I’ve been looking at DTR and rainfall relationships for Northern and Southern Australia. I’ve also analysed them by winter and summer (southern and northern wet seasons).
I’ve used a different approach. Instead of comparing DTR with rainfall anomalies (differences from the mean) I’ve converted these to percentage differences from the mean rainfall.
Data are from the BOM climate change page, so DTR is based on Acorn. DTR before 1950, and especially before 1932, may be suspect. However the data are useful for this comparison.
Propositions to test:
DTR which is supposed to decrease as a fingerprint of greenhouse warming, is strongly related to rainfall variation.
There is an unexplained increase in DTR around 2001.
In the time series plots below, rainfall has been inverted, so ‘up’ is dry and ‘down’ is wet. The rainfall anomalies are expressed as percentages difference from the mean and scaled down by 50.
Now comparisons during northern wet season (November to April, basically summer), and southern wet season (May to October- winter and spring).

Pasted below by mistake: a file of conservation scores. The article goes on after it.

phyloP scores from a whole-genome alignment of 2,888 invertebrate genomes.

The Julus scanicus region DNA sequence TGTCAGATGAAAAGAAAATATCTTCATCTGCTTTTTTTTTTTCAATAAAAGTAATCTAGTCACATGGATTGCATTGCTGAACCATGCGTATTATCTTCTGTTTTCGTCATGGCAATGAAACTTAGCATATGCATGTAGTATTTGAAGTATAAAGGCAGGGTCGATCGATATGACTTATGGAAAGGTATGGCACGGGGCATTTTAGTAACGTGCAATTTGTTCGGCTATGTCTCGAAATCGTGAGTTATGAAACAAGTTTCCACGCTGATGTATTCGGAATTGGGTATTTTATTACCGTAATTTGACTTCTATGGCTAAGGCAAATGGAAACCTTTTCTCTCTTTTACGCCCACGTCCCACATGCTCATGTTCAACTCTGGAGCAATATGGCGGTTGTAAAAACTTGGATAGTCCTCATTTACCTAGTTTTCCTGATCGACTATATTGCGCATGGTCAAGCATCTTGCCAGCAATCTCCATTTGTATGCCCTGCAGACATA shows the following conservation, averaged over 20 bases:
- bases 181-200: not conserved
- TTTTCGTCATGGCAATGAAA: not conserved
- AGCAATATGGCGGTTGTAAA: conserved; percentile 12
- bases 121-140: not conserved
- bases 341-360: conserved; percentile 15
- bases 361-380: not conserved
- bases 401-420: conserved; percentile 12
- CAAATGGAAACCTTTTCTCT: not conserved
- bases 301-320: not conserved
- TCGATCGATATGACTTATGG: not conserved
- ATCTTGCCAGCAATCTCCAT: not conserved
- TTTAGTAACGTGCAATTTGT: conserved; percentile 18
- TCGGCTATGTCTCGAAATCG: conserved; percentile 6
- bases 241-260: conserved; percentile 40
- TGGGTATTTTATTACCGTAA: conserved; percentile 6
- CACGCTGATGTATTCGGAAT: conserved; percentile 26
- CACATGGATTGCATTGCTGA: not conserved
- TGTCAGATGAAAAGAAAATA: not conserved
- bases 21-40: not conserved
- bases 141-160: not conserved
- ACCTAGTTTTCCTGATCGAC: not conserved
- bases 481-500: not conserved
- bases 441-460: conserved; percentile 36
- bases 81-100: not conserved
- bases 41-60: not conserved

Notice that Southern Australian winters dominate DTR. The impact of rainfall on DTR in Southern Australian winters is twice that in Northern Australian winters, and correlates better as well. Also note that Southern summers have very slightly higher DTR change per rainfall change and slightly better correlation than Northern. No doubt you realise winters up here can’t really be compared with southern winters, being mild and very dry. In many places it is not very difficult to double the mean rainfall in winter with not many millimetres of rain, and zero rain for many months in winter is not unusual.
This plot shows Cusums of DTR and inverted, scaled rainfall.
The turning points line up exactly, including 2001. There is no visible unusual change in 2001. There are however times when the Cusums diverge: 1932, 1958, 1985, and 2003 and 2011.
DTR is strongly related to rainfall variation, especially in southern Australia in winter.
There is no unexplained increase in DTR in 2001.